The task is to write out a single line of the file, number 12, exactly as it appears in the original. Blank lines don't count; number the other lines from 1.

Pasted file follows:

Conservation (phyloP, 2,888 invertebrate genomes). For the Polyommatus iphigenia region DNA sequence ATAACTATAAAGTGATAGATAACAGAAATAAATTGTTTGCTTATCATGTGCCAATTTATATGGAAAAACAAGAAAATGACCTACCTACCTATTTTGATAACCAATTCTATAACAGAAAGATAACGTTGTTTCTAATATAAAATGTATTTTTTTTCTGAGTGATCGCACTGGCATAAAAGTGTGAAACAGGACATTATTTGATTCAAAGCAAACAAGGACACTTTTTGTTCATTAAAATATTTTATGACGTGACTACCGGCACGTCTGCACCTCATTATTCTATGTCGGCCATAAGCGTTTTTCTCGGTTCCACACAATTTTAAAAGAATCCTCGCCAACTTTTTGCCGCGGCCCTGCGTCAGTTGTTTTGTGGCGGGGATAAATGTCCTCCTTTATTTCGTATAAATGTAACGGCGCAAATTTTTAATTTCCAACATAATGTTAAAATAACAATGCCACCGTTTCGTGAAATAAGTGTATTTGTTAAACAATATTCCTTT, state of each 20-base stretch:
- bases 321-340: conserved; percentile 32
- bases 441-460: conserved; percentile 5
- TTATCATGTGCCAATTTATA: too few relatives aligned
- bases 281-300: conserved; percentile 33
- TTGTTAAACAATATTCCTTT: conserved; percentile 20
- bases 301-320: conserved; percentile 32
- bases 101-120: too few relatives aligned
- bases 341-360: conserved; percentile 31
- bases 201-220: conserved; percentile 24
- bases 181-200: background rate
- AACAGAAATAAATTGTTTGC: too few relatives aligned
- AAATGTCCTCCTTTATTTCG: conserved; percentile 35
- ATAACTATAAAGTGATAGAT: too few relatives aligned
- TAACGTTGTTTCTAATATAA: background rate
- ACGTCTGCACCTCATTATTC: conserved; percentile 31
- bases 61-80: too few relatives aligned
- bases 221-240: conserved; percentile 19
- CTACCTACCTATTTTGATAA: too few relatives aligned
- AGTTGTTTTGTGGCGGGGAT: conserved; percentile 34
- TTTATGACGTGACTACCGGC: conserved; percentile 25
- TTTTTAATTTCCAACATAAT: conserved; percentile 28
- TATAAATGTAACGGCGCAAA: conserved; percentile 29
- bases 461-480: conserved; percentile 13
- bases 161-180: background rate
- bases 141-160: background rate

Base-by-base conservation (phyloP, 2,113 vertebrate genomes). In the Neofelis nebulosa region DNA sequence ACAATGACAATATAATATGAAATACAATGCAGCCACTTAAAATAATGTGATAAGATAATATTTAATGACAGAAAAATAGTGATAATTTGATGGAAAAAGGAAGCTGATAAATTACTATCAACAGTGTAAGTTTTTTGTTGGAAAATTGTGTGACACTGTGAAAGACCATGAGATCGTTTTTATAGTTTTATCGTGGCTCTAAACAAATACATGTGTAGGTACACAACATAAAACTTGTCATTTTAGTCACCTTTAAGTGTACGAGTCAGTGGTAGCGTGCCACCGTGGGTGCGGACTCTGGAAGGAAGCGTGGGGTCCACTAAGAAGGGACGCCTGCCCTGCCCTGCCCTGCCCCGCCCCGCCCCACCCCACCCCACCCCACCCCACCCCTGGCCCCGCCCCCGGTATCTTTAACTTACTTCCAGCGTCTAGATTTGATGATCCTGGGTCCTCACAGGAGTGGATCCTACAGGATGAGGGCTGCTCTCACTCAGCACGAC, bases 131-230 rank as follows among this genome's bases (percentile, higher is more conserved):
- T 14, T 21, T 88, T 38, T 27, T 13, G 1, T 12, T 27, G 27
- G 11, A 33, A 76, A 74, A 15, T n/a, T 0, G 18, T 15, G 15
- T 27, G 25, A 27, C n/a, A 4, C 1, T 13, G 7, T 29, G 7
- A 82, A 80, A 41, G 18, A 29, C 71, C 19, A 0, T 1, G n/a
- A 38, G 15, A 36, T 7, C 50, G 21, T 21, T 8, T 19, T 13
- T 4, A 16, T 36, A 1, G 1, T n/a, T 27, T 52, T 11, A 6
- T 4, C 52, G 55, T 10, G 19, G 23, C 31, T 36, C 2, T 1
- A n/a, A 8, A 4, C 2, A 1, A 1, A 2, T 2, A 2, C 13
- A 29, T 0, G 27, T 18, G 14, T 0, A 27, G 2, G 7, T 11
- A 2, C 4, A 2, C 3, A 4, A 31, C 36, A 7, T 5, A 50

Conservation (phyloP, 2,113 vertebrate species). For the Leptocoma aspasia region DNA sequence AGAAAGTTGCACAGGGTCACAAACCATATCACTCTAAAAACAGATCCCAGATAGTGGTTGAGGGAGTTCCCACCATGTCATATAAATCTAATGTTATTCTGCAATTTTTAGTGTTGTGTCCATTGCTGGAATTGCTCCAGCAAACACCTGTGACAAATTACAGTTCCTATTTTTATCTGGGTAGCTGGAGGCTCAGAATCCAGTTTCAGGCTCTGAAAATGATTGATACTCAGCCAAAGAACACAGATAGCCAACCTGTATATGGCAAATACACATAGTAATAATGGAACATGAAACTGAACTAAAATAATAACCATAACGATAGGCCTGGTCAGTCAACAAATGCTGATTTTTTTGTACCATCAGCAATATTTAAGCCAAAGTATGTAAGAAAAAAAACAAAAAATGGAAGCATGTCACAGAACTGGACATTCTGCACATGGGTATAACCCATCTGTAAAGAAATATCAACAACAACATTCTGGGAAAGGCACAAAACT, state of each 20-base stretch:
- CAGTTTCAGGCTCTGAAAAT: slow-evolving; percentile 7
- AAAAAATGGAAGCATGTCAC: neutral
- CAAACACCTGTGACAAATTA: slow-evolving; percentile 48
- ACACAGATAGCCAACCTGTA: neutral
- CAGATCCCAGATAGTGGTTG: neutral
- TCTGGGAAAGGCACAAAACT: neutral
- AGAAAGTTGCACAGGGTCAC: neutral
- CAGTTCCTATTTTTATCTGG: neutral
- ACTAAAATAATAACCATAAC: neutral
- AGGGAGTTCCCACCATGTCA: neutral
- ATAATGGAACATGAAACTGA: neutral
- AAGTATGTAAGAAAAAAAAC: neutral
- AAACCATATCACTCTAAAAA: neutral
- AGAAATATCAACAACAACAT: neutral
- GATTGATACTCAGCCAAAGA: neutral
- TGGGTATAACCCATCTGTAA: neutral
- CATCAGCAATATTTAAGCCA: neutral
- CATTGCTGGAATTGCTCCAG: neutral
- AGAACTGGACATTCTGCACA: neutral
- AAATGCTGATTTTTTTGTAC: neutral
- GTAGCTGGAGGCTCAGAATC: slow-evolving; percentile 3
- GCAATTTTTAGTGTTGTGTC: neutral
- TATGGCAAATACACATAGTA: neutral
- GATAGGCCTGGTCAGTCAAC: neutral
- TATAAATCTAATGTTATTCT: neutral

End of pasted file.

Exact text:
- AACAGAAATAAATTGTTTGC: too few relatives aligned